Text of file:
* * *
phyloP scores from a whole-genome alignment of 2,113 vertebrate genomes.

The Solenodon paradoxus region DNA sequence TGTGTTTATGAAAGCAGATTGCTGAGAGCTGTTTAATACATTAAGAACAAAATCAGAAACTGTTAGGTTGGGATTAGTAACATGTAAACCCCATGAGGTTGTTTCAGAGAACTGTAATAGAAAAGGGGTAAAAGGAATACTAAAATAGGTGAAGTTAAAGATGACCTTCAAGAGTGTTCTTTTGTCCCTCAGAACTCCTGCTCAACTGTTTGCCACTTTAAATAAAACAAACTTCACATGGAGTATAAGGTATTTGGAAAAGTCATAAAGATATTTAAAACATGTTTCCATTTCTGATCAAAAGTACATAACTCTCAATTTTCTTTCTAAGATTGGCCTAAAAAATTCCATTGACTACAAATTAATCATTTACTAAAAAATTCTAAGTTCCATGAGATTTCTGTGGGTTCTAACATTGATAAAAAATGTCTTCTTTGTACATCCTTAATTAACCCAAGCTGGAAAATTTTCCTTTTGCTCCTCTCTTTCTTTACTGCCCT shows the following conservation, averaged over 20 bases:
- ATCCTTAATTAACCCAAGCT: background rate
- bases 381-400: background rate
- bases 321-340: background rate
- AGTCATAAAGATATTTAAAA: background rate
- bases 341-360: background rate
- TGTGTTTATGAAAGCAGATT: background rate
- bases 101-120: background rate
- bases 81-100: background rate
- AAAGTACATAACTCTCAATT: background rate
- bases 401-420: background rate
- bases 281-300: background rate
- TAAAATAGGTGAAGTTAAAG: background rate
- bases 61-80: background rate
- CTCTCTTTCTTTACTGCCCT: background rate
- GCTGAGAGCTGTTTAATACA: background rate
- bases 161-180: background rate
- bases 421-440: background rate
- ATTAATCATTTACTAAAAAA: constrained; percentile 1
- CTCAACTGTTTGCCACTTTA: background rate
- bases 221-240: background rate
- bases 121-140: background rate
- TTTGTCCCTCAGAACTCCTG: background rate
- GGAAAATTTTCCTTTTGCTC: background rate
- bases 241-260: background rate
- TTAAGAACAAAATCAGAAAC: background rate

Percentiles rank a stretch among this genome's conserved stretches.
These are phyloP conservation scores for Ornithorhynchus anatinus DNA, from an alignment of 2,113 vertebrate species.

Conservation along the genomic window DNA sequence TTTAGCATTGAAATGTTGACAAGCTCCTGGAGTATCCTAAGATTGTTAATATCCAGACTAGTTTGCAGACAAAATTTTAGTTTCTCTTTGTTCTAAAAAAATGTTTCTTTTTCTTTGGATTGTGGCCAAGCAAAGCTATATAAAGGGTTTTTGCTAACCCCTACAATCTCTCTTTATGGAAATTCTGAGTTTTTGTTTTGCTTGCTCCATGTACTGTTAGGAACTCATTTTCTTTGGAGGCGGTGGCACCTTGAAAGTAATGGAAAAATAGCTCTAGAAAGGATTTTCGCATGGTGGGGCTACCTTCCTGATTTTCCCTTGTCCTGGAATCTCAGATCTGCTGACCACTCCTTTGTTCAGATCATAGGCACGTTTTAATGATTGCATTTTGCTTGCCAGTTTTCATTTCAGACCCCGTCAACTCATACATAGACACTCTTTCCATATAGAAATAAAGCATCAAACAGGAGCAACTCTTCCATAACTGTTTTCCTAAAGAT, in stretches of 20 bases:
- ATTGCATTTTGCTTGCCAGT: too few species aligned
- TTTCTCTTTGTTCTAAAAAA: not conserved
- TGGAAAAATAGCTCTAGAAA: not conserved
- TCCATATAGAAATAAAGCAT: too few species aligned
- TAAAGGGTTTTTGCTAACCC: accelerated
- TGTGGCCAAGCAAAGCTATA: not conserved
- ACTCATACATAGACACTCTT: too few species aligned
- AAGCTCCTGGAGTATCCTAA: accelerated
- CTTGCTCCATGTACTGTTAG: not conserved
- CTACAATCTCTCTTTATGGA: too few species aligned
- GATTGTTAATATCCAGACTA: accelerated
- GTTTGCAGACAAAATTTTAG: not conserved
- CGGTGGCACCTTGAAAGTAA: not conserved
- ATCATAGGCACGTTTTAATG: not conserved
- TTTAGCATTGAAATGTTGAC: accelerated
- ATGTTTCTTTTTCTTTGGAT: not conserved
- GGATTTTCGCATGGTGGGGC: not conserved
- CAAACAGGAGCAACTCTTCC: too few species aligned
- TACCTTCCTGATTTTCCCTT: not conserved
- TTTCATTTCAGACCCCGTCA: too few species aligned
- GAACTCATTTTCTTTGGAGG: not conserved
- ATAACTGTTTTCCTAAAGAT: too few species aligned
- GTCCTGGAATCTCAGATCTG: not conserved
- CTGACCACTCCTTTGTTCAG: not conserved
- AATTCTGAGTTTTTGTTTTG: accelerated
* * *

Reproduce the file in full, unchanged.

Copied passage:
phyloP scores from a whole-genome alignment of 2,113 vertebrate genomes.

The Solenodon paradoxus region DNA sequence TGTGTTTATGAAAGCAGATTGCTGAGAGCTGTTTAATACATTAAGAACAAAATCAGAAACTGTTAGGTTGGGATTAGTAACATGTAAACCCCATGAGGTTGTTTCAGAGAACTGTAATAGAAAAGGGGTAAAAGGAATACTAAAATAGGTGAAGTTAAAGATGACCTTCAAGAGTGTTCTTTTGTCCCTCAGAACTCCTGCTCAACTGTTTGCCACTTTAAATAAAACAAACTTCACATGGAGTATAAGGTATTTGGAAAAGTCATAAAGATATTTAAAACATGTTTCCATTTCTGATCAAAAGTACATAACTCTCAATTTTCTTTCTAAGATTGGCCTAAAAAATTCCATTGACTACAAATTAATCATTTACTAAAAAATTCTAAGTTCCATGAGATTTCTGTGGGTTCTAACATTGATAAAAAATGTCTTCTTTGTACATCCTTAATTAACCCAAGCTGGAAAATTTTCCTTTTGCTCCTCTCTTTCTTTACTGCCCT shows the following conservation, averaged over 20 bases:
- ATCCTTAATTAACCCAAGCT: background rate
- bases 381-400: background rate
- bases 321-340: background rate
- AGTCATAAAGATATTTAAAA: background rate
- bases 341-360: background rate
- TGTGTTTATGAAAGCAGATT: background rate
- bases 101-120: background rate
- bases 81-100: background rate
- AAAGTACATAACTCTCAATT: background rate
- bases 401-420: background rate
- bases 281-300: background rate
- TAAAATAGGTGAAGTTAAAG: background rate
- bases 61-80: background rate
- CTCTCTTTCTTTACTGCCCT: background rate
- GCTGAGAGCTGTTTAATACA: background rate
- bases 161-180: background rate
- bases 421-440: background rate
- ATTAATCATTTACTAAAAAA: constrained; percentile 1
- CTCAACTGTTTGCCACTTTA: background rate
- bases 221-240: background rate
- bases 121-140: background rate
- TTTGTCCCTCAGAACTCCTG: background rate
- GGAAAATTTTCCTTTTGCTC: background rate
- bases 241-260: background rate
- TTAAGAACAAAATCAGAAAC: background rate

Percentiles rank a stretch among this genome's conserved stretches.
These are phyloP conservation scores for Ornithorhynchus anatinus DNA, from an alignment of 2,113 vertebrate species.

Conservation along the genomic window DNA sequence TTTAGCATTGAAATGTTGACAAGCTCCTGGAGTATCCTAAGATTGTTAATATCCAGACTAGTTTGCAGACAAAATTTTAGTTTCTCTTTGTTCTAAAAAAATGTTTCTTTTTCTTTGGATTGTGGCCAAGCAAAGCTATATAAAGGGTTTTTGCTAACCCCTACAATCTCTCTTTATGGAAATTCTGAGTTTTTGTTTTGCTTGCTCCATGTACTGTTAGGAACTCATTTTCTTTGGAGGCGGTGGCACCTTGAAAGTAATGGAAAAATAGCTCTAGAAAGGATTTTCGCATGGTGGGGCTACCTTCCTGATTTTCCCTTGTCCTGGAATCTCAGATCTGCTGACCACTCCTTTGTTCAGATCATAGGCACGTTTTAATGATTGCATTTTGCTTGCCAGTTTTCATTTCAGACCCCGTCAACTCATACATAGACACTCTTTCCATATAGAAATAAAGCATCAAACAGGAGCAACTCTTCCATAACTGTTTTCCTAAAGAT, in stretches of 20 bases:
- ATTGCATTTTGCTTGCCAGT: too few species aligned
- TTTCTCTTTGTTCTAAAAAA: not conserved
- TGGAAAAATAGCTCTAGAAA: not conserved
- TCCATATAGAAATAAAGCAT: too few species aligned
- TAAAGGGTTTTTGCTAACCC: accelerated
- TGTGGCCAAGCAAAGCTATA: not conserved
- ACTCATACATAGACACTCTT: too few species aligned
- AAGCTCCTGGAGTATCCTAA: accelerated
- CTTGCTCCATGTACTGTTAG: not conserved
- CTACAATCTCTCTTTATGGA: too few species aligned
- GATTGTTAATATCCAGACTA: accelerated
- GTTTGCAGACAAAATTTTAG: not conserved
- CGGTGGCACCTTGAAAGTAA: not conserved
- ATCATAGGCACGTTTTAATG: not conserved
- TTTAGCATTGAAATGTTGAC: accelerated
- ATGTTTCTTTTTCTTTGGAT: not conserved
- GGATTTTCGCATGGTGGGGC: not conserved
- CAAACAGGAGCAACTCTTCC: too few species aligned
- TACCTTCCTGATTTTCCCTT: not conserved
- TTTCATTTCAGACCCCGTCA: too few species aligned
- GAACTCATTTTCTTTGGAGG: not conserved
- ATAACTGTTTTCCTAAAGAT: too few species aligned
- GTCCTGGAATCTCAGATCTG: not conserved
- CTGACCACTCCTTTGTTCAG: not conserved
- AATTCTGAGTTTTTGTTTTG: accelerated